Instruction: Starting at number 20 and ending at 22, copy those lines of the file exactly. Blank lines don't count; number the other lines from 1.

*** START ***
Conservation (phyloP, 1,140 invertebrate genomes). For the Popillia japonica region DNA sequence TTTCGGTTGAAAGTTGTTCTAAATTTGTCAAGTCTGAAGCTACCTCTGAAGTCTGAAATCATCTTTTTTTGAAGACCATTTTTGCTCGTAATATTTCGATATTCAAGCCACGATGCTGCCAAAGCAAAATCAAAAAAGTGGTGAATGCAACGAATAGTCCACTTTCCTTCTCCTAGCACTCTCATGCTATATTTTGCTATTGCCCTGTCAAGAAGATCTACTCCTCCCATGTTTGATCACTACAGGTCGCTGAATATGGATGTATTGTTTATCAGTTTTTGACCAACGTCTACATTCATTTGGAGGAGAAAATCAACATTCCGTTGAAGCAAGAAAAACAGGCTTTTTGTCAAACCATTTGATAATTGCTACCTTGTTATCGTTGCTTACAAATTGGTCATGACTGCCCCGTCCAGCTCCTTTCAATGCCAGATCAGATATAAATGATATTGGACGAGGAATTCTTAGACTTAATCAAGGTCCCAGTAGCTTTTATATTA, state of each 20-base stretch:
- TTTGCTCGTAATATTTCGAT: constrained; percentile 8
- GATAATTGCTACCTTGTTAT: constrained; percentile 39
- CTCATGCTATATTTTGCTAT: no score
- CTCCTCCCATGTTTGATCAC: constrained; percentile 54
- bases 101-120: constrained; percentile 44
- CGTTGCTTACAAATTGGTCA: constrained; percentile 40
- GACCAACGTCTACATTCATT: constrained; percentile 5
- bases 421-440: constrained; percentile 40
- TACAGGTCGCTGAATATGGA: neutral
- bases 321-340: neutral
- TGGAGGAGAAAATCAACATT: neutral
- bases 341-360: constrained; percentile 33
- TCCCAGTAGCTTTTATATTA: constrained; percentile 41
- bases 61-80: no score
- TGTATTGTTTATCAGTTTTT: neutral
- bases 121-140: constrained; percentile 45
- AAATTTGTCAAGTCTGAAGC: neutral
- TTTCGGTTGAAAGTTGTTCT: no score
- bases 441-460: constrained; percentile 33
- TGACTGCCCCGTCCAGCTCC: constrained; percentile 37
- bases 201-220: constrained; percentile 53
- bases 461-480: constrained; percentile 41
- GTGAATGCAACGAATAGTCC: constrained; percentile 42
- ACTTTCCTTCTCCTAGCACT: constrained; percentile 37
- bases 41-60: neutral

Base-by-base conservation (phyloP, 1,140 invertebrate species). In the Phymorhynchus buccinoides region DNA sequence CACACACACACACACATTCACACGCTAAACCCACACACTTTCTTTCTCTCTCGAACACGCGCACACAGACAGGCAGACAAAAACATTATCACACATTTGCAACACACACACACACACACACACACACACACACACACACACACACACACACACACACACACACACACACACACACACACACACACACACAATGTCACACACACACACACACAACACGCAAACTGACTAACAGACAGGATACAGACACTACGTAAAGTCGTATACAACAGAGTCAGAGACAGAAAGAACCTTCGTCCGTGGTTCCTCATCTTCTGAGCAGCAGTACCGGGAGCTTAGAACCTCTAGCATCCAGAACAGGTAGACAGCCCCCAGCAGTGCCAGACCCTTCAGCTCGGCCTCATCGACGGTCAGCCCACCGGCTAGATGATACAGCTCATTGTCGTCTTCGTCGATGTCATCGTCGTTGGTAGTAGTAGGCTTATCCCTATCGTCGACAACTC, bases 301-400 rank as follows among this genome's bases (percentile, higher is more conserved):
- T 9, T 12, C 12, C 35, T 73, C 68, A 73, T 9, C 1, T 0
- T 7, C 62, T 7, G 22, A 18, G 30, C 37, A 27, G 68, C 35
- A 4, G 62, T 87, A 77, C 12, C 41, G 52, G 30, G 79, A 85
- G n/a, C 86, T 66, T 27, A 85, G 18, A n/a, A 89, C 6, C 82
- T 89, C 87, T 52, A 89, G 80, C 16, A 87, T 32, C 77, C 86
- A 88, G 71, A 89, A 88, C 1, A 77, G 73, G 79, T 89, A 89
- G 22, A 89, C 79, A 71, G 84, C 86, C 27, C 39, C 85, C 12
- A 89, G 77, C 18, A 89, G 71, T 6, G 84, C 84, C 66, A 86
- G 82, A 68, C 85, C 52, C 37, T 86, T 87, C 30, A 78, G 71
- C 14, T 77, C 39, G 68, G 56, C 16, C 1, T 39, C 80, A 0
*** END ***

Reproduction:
- bases 441-460: constrained; percentile 33
- TGACTGCCCCGTCCAGCTCC: constrained; percentile 37
- bases 201-220: constrained; percentile 53